2.Breach of Duty
Having determined that the Court cannot declare plaintiff’s claims with respect to his pre-termination grievances untimely, the Court must now consider whether to grant summary judgment on the merits of those claims.
The Court concludes that it cannot grant defendant judgment as a matter of law on this question because there are factual issues that cannot be resolved without making credibility determinations.
According to defendant, Mr. Smith thought that plaintiff had told Mr. Kelley he could not perform the work, and believed that under those circumstances “UPS’s actions were justified.” (Def.’s Facts ¶ 15.) Thus, Mr. Smith’s reasoned determination not to pursue plaintiff’s grievance was an exercise of “judgment, ” rather than simply a “ministerial” act, as required for a finding of arbitrariness. (Mot. at 19-20 (citing Watkins, 736 F.Supp. at 1161).) Defendant further insists that when plaintiff and Mr. Smith discussed plaintiff’s January 22, 2009 grievance, Mr. Smith “instructed Mr. Hollie to obtain a medical release, ” relying on the well-established principle of “work now, grieve later, ” under which an employee should do as he is instructed by his employer (so as to avoid discipline for insubordination) and challenge the legitimacy of that order later. (See Def.’s Facts ¶ 16; Mot. at 24-25; Reply at 4-6.) See, e.g., Crider v. Spectrulite Consortium, Inc., 130 F.3d 1238, 1243 (7th Cir. 1997) (finding Union was “not irrational but rather was reasonable” in deciding to drop plaintiff’s grievance where plaintiff had “violated the ‘obey now and grieve later’ rule generally applied in arbitration proceedings”); Reynolds v. Wash. Tug & Barge Co., 1980 WL 2185, at *2 (W.D. Wash. Nov. 3, 1980).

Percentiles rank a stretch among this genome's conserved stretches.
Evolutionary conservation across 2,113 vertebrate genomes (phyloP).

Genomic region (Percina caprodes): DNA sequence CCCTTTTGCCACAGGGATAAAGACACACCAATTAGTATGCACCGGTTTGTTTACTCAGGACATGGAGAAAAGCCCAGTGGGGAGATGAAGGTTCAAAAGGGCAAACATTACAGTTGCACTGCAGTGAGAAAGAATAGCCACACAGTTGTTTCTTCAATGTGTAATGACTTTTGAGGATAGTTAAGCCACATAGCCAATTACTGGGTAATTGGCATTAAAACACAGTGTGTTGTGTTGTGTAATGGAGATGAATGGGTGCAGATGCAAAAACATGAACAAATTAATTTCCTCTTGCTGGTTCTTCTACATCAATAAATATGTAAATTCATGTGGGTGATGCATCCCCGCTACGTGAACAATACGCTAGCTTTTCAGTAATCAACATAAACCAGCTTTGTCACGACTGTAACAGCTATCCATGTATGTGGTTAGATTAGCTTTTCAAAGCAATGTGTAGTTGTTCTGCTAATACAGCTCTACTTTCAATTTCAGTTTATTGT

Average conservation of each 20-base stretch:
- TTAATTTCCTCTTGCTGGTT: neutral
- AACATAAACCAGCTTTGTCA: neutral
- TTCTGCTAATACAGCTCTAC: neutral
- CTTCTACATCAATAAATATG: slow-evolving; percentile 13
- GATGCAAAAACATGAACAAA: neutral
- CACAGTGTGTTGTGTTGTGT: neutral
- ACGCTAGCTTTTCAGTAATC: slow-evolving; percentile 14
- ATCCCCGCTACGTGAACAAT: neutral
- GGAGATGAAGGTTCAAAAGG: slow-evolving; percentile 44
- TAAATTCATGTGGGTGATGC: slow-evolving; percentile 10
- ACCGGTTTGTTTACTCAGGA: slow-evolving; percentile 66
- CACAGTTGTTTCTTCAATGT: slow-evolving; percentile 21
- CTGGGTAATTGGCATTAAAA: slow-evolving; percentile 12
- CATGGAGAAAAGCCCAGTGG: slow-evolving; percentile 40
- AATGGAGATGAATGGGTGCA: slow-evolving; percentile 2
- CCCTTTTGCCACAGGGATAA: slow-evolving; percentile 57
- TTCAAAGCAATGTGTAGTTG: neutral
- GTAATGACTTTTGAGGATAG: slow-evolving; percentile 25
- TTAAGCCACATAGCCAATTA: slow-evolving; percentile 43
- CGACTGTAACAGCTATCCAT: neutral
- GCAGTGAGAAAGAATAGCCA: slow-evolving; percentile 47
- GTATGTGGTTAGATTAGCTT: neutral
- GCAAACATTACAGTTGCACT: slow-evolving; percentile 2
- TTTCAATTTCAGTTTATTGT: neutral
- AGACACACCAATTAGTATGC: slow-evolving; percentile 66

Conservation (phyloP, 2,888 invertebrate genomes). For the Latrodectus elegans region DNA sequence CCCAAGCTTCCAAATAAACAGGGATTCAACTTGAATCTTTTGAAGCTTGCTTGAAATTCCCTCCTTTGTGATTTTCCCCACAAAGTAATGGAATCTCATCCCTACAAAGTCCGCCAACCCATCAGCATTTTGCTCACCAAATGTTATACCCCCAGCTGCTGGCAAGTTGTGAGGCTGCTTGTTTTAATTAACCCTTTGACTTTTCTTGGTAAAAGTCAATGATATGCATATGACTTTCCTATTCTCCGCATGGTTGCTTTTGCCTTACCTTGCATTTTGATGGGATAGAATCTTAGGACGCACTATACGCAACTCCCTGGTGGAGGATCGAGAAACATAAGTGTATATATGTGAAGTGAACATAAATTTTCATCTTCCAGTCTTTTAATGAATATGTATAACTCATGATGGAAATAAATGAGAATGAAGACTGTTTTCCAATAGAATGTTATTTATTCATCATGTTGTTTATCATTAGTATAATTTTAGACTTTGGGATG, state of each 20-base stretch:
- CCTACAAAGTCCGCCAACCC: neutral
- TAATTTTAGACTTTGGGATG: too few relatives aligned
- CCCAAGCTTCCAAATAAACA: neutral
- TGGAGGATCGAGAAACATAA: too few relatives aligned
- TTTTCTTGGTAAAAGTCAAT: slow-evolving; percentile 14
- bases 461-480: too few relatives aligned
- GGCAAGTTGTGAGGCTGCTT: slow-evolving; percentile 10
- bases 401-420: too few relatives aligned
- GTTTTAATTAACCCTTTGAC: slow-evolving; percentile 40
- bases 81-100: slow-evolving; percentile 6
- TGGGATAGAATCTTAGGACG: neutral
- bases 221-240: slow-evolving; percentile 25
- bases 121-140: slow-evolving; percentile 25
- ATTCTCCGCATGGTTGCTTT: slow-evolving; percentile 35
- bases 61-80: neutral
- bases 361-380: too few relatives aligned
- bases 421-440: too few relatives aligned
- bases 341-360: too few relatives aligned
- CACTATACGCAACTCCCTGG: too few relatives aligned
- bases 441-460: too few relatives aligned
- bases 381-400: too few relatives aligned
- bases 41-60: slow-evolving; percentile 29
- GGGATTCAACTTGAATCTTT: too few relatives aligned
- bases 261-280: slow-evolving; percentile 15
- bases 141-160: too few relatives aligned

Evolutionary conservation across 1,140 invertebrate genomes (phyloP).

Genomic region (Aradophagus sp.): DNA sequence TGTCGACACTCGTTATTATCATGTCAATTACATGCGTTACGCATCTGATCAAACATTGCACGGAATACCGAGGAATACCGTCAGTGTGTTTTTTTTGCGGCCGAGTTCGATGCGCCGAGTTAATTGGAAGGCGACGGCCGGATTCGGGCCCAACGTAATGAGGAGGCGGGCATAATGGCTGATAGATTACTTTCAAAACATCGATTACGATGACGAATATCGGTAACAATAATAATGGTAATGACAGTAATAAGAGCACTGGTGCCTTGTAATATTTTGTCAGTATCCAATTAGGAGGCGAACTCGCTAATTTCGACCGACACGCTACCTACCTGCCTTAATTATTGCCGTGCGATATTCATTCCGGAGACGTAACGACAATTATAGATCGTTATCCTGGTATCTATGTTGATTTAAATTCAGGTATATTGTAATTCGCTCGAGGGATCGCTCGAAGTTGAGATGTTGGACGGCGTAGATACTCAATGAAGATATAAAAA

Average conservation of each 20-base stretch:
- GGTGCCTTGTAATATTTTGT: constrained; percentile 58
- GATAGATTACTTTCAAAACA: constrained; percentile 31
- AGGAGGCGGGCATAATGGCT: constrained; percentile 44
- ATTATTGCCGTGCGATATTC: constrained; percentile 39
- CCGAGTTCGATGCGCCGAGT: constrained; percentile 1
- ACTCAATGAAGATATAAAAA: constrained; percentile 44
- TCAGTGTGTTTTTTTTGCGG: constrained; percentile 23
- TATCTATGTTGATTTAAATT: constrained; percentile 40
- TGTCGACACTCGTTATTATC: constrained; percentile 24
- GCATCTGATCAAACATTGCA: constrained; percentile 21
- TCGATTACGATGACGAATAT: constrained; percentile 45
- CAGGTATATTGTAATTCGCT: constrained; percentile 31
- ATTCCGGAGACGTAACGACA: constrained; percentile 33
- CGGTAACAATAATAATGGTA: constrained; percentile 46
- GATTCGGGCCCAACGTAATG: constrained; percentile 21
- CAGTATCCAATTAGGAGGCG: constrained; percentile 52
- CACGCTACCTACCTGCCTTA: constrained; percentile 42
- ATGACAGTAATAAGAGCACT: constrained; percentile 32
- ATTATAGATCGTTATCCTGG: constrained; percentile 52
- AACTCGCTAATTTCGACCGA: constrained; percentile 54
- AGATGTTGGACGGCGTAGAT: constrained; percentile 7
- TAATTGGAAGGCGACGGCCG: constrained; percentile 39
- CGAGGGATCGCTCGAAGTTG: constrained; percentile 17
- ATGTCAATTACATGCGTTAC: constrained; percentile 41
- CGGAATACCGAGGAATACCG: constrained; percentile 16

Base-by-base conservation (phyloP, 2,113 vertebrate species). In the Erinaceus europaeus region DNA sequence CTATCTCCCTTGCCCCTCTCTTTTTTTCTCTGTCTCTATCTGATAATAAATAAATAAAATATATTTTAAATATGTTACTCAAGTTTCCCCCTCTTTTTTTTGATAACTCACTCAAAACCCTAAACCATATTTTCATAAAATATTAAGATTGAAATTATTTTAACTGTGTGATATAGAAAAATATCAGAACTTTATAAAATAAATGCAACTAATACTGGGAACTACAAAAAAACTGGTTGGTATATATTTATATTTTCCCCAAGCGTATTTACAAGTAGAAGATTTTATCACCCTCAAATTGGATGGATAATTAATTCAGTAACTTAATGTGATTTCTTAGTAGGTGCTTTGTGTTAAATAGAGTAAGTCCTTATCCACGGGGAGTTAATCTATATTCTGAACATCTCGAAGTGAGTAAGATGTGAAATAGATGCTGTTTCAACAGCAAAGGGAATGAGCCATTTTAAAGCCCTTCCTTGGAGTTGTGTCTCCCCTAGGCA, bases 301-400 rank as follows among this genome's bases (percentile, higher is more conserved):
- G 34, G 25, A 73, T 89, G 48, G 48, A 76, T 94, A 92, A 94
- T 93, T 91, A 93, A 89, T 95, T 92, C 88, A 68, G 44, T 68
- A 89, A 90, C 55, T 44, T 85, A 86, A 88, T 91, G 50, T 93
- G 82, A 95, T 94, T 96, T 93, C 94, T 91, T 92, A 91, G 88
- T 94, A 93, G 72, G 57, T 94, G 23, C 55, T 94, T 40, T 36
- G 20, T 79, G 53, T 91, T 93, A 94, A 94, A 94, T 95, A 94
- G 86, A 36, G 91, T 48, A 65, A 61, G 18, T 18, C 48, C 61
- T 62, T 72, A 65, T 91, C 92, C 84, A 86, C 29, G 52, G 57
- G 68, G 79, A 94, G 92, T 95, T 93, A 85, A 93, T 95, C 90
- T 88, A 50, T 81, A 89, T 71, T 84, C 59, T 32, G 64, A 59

However, plaintiff disputes that defendant in fact relied on such a policy. Plaintiff says that he did not tell Mr. Kelley he was incapable of performing the work, nor did he tell Mr. Smith that he had said any such thing to anyone at UPS. (Pl.’s Facts at 15.) Additionally, plaintiff claims that Mr. Smith did not tell plaintiff that he should get the medical release. (Id. at 18.) Instead, plaintiff asserts it was he who raised the option of getting the physical, and that Mr. Smith simply “said he would look at that option and discuss it with UPS.” (Id.) Plaintiff further alleges that, contrary to that statement, Mr. Smith “did not investigate the January 22 grievance and did not contact UPS in any way about the grievance.” (Id. at 21.)